This isn't to say these particular guys always make these plays, but it does detail how someone could be doing a good job but not be getting credit in a box score. Just because someone has low tackle numbers doesn't mean they aren't bringing a lot to the defense. It could mean that, but it doesn't always, and people have a tendency not to look any further than a simple box score.

Here's one for the offensive side of the ball. 

There are not a lot of people out there that wouldn't consider Detroit Lions wide receiver Calvin Johnson one of the best in the league. Many would even consider him the top player at the position. 

Johnson finished the 2012 season with 122 receptions for 1,964 yards, but he added just five touchdowns. The NFL has become a passing league. Touchdowns are what it's all about for receivers looking to make an impact in a box score and out on the field. 

Here's a look at how the Seattle Seahawks defended Johnson and the Lions' offense in the red zone. 

You'll see Johnson lined up in the slot with Ryan Broyles split out wide. It's a smash-concept route combination with Johnson taking a corner route to the back of the end zone and the inside receiver running a slant-out route.  

This play is tough on the cornerback that's lined up on the outside receiver—for this play, it's Brandon Browner. He's going to be in position to see the quarterback looking his way, Broyles starting his slant route and Johnson setting up the corner route.

The outside linebacker initially crashes down on Johnson and then releases back inside to cover a slant route coming through his zone coverage. The safety is reading Johnson.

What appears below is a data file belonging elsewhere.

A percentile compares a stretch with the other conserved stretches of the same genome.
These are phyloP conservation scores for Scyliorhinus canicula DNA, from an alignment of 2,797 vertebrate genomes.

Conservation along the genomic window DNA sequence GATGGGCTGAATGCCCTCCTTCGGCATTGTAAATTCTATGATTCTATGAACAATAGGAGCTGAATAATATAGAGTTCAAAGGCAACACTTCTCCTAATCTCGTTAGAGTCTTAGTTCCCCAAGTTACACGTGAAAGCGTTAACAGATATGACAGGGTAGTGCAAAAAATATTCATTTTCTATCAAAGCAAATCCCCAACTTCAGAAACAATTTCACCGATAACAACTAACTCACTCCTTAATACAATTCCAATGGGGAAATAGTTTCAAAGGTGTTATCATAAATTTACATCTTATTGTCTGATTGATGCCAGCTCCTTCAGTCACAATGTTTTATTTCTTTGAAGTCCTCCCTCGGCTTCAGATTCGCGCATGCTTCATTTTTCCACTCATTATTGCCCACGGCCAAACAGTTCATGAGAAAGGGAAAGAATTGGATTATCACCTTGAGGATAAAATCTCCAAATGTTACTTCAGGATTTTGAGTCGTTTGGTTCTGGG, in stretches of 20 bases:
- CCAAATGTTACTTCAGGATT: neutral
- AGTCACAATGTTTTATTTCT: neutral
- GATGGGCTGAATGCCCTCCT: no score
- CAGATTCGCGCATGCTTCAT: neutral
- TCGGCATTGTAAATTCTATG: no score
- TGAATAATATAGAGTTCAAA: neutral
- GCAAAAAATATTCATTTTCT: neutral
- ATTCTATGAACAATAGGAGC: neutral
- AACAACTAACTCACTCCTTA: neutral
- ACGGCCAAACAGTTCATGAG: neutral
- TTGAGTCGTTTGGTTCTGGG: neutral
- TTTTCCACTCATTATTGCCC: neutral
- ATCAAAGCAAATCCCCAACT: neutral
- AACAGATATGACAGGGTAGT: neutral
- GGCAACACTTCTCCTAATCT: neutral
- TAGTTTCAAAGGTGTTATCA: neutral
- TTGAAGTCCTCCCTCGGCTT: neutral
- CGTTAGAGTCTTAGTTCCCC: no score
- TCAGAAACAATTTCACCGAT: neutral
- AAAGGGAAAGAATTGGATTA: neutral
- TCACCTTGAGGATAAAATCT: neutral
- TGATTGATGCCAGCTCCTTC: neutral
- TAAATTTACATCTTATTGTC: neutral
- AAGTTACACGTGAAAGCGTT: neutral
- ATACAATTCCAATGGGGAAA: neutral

Matt Stafford pump-fakes the throw to Johnson right here on the corner route, which causes Browner to turn his back and help cover Johnson.

It's at the same time that Broyles breaks off his slant route and heads back to the outside. 

Once Browner's back is turned, it's an easy touchdown pass from Stafford to Broyles. The defense was keying on Johnson, for good reason, and that opened things up for everyone else. 

This is just another specific example of how any elite player opens up things for the guys around him. That can be said for a tight end, pass-rusher or cornerback. 

The box score doesn't show how the defense was specifically trying to keep Johnson from getting a look in the red zone. A defense can try and take certain players out of the game with its game plan. An offense can target certain pass-rushers to neutralize.

Obviously having the personnel to match up helps, but it goes beyond a box score when figuring out why guys' stats just aren't adding up. 

There are times that it's just because the player isn't performing, but there are also times it's because of other factors. 

Stats are a useful tool in measuring production, but they aren't the end-all to knowing how well a player is performing. There's the cute saying that "Numbers never lie," but you have to know at which numbers to look. Often, what's listed in a box score simply isn't enough.